Originally the official death toll from 2017’s Hurricane Maria was announced as 64, in Puerto Rico. A study by George Washington University later altered the number of deaths which were caused by the storm and its aftermath to 2,975 in Puerto Rico, and the total number of deaths throughout the Caribbean and in the US mainland to have been 3,057, including four on the US mainland. After crushing the island territory of the United States landfall was projected to be on the coast of North Carolina. Maria instead turned off the Outer Banks, though its sheer size caused massive rainfall along the East Coast, and high winds knocked out power to many residents of the Havelock region.
Rather than coming ashore on the US mainland, Maria turned back to sea, and as it crossed the North Atlantic gradually lost its strength. The initial death tolls were erroneously reported for several reasons, including the lack of consistency among medical professionals in filling out death certificates. The George Washington University study used the statistical process of excess mortality to determine both the direct and indirect fatalities which were caused by the storm in Puerto Rico. The four deaths attributed to the storm on the US mainland were all drownings, with three caused by rip currents created by Maria claiming the lives of swimmers at the Jersey Shore. The fourth was a similar event in Florida.
16. The San Francisco Earthquake and fires of 1906
The earthquake which struck the city of San Francisco on April 18 1906 was a catastrophic event which led to more than 80% of the city being destroyed either by the damage from the quake itself or from the fires which erupted throughout the city. More than three thousand citizens were killed, though some believe that the death toll was much higher, with many residents of Chinatown not counted among the dead. It remains the largest natural disaster in terms of loss of life in California’s history. Recent research moved the epicenter of the earthquake offshore, after years of belief that the center of the quake was in the vicinity of Olema, in Marin County. There were deaths outside of San Francisco as well, often not included as having died in the disaster. The vast majority of the fatalities were within the city however, and nearly two-thirds of the city’s population were left homeless.
Refugee camps were established and run by the United States Army. Some of the camps remained open for more than two years as the city was rebuilt. The many fires triggered by the earthquake destroyed much of the rubble, but they also destroyed wood and other building materials which otherwise could have been salvaged. Many businesses, tired of waiting for the needed materials to resurrect their firms, simply relocated to Los Angeles and other communities. San Francisco had been the biggest city on the West Coast (and the ninth largest in the nation) when the earthquake struck, a status which it never regained. Fighting the fires was hampered by the death of the city’s fire chief, Dennis Sullivan, who died of injuries he sustained during the earthquake itself, leaving the city’s firefighters leaderless. Broken water mains further hampered them, and many who survived the quake died from the fires as they were trapped in damaged buildings.
17. The 1899 San Ciriaco hurricane was the longest lived Atlantic hurricane in history
The 1899 Atlantic hurricane which was also known as the Great Bahamas Hurricane and the 1899 Puerto Rico hurricane formed in early August of that year, being first observed off Cape Verde on August 3. By August 7 the storm was creating damaging weather conditions in the Caribbean, smashing across Puerto Rico on August 8, after which it approached Florida, leaving behind several Caribbean islands in a state of devastation. By August 14 the storm was off the coast of Florida when it turned to the northeast, headed back out to sea, before turning again, aimed at the Outer Banks of North Carolina. On August 17 the hurricane, at Category 4 strength, made landfall near Hatteras. The following day the storm turned back out to sea.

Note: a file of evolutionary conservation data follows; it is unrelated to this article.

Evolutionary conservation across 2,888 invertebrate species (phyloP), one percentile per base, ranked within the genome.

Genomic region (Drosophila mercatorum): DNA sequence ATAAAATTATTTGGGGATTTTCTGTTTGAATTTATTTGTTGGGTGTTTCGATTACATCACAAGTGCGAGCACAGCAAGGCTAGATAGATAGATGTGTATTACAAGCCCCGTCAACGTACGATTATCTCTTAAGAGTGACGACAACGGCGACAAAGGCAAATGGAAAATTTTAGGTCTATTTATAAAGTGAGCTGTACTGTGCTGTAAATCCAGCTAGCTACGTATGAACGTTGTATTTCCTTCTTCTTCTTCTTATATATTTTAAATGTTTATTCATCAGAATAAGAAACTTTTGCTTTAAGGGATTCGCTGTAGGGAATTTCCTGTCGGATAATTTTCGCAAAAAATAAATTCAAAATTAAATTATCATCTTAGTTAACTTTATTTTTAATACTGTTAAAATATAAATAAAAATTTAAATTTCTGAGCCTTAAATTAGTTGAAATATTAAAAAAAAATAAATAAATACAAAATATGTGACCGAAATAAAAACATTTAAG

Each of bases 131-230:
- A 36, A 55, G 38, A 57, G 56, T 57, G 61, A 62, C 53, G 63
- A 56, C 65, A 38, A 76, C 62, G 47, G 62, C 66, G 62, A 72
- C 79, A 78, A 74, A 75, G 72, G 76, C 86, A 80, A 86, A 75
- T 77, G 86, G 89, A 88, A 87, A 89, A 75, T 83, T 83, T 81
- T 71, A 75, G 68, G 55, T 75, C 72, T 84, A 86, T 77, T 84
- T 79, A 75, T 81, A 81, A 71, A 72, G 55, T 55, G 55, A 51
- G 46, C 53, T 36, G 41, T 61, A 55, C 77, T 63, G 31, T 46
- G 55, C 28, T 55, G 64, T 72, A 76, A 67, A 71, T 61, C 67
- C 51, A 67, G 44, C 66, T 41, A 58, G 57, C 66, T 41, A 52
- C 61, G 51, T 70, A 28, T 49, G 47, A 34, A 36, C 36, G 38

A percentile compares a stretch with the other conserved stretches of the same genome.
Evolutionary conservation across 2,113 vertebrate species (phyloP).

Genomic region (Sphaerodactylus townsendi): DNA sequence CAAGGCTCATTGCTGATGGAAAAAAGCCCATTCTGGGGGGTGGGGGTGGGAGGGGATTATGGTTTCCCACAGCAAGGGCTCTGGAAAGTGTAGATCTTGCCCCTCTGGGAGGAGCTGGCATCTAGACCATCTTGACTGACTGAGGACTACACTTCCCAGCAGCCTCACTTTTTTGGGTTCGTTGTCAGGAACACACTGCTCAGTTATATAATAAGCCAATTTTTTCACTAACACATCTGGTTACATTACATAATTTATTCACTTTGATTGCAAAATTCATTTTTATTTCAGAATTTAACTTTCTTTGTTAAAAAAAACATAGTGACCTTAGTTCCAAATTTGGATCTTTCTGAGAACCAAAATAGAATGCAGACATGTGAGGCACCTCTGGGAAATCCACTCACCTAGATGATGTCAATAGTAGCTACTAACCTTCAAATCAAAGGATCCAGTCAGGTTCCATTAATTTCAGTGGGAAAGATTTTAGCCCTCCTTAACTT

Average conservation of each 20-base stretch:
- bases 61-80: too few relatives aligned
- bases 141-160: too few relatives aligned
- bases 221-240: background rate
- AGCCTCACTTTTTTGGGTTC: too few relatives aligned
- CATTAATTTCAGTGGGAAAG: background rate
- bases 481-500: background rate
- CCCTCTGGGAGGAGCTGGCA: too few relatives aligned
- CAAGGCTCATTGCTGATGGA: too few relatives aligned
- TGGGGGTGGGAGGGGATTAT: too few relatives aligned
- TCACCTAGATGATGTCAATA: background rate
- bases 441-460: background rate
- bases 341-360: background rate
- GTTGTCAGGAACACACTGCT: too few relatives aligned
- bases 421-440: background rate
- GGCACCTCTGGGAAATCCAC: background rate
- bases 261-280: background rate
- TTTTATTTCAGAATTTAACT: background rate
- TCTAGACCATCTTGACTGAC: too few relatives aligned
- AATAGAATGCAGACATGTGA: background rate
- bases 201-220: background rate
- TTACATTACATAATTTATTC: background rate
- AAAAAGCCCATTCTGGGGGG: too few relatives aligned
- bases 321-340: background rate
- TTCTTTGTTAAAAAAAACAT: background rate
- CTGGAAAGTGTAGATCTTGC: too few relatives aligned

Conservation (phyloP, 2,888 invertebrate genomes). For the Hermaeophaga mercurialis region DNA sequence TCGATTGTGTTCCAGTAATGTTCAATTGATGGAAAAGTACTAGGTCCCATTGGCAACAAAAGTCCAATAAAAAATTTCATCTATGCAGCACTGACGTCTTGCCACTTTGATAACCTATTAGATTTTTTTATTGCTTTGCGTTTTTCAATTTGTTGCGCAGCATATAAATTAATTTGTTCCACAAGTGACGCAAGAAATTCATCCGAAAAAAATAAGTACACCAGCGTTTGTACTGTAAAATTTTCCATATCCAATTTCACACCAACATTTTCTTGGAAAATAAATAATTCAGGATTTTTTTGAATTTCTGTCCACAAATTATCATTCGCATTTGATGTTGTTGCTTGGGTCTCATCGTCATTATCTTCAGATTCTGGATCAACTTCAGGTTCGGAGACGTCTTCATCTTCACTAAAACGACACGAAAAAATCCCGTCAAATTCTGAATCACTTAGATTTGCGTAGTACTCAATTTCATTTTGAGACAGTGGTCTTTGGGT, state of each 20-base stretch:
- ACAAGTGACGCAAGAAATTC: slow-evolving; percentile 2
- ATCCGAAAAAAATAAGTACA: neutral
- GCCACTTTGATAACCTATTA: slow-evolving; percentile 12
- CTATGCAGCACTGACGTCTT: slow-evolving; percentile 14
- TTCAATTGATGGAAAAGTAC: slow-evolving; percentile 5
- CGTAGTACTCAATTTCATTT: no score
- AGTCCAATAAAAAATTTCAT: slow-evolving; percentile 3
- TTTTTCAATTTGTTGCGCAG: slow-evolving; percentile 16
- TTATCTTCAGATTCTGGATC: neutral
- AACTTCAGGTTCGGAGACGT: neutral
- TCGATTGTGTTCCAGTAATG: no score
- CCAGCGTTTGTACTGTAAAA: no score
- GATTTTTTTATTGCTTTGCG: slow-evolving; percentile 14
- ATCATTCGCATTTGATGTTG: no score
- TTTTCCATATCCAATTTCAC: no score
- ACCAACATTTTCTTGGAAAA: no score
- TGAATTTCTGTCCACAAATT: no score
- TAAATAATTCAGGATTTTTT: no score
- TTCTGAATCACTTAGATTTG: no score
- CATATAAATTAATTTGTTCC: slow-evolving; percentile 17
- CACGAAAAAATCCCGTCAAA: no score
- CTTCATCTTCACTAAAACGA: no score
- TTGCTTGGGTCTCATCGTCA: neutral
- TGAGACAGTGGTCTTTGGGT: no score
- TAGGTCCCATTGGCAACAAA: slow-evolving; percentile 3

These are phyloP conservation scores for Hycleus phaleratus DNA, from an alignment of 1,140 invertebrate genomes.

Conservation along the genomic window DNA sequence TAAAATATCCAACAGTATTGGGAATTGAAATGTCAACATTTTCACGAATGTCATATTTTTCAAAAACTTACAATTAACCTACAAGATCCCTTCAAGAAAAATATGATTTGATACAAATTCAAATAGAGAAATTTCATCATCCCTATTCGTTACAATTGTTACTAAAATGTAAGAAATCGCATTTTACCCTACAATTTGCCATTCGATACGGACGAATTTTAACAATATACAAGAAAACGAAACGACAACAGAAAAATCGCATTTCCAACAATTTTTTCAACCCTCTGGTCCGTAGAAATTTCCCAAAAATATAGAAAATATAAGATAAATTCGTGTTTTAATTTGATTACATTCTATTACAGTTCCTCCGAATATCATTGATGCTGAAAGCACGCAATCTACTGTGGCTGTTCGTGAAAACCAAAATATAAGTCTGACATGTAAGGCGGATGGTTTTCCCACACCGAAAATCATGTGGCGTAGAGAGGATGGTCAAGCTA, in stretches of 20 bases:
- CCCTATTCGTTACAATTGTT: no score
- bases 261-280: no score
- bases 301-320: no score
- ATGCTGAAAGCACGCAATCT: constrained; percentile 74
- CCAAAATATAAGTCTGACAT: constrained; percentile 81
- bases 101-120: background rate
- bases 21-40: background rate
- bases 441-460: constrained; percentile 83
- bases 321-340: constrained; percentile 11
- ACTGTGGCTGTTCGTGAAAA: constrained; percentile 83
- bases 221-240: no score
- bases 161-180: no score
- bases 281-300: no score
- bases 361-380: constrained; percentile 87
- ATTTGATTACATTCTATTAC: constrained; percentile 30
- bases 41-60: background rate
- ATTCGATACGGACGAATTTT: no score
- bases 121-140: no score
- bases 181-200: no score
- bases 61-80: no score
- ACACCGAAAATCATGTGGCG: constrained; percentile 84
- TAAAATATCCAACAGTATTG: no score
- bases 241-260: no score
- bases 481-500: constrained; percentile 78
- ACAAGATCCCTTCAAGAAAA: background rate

Fatalities from the storm are estimates, though at least 3,500 deaths were attributed directly to the storm, with many more later dying of injuries sustained. The storm continued to wander the Atlantic in the general direction of the Azores, where more deaths were blamed on the hurricane. Several ships were lost at sea as the storm threatened the sea lanes. In North Carolina there were more than two dozen deaths, Virginia reported casualties and heavy damage from high winds, and a considerable loss of livestock due to flooding along the James River and its tributaries. At least 3,300 were killed in the new American territory of Puerto Rico, ceded to the United States by Spain only the year before the San Ciriaco hurricane.
The deadliest natural disaster of American history was the Galveston hurricane of 1900, a storm of such intensity that it swept from Galveston, Texas, to eastern Canada. The storm struck the island of Galveston and covered it with a storm surge which placed the island under more than 12 feet of water. Landfall took place on September 9, and by the following day the formerly Category 4 storm had dropped in strength to a Category 1. Four days later the storm, which strengthened again as it traveled across the American Midwest to New England, appeared over the Newfoundland region of Canada, where it continued to sow death and destruction. Almost three hundred died in Canada from the storm, which though no longer a hurricane when it arrived there remained a killer.
The Galveston Hurricane killed an estimated 6 to 12 thousand people in the Caribbean, United States, and Canada. As many as eight thousand were killed in the town of Galveston alone, which found itself inundated with water in a matter of minutes. Galveston was a major center of trade and commerce prior to the storm, a status which it never recovered as trade shifted to Houston. Surviving buildings in Galveston were raised in elevation using the technique of pumping sand beneath their foundations. The entire city was effectively raised more than ten feet, some buildings as much as seventeen feet. The city also built a 17 foot seawall to protect the resurrected community. In 1915 another hurricane struck the island, and though 53 citizens of the town were killed, the number of dead was miniscule compared to the disaster of 1900.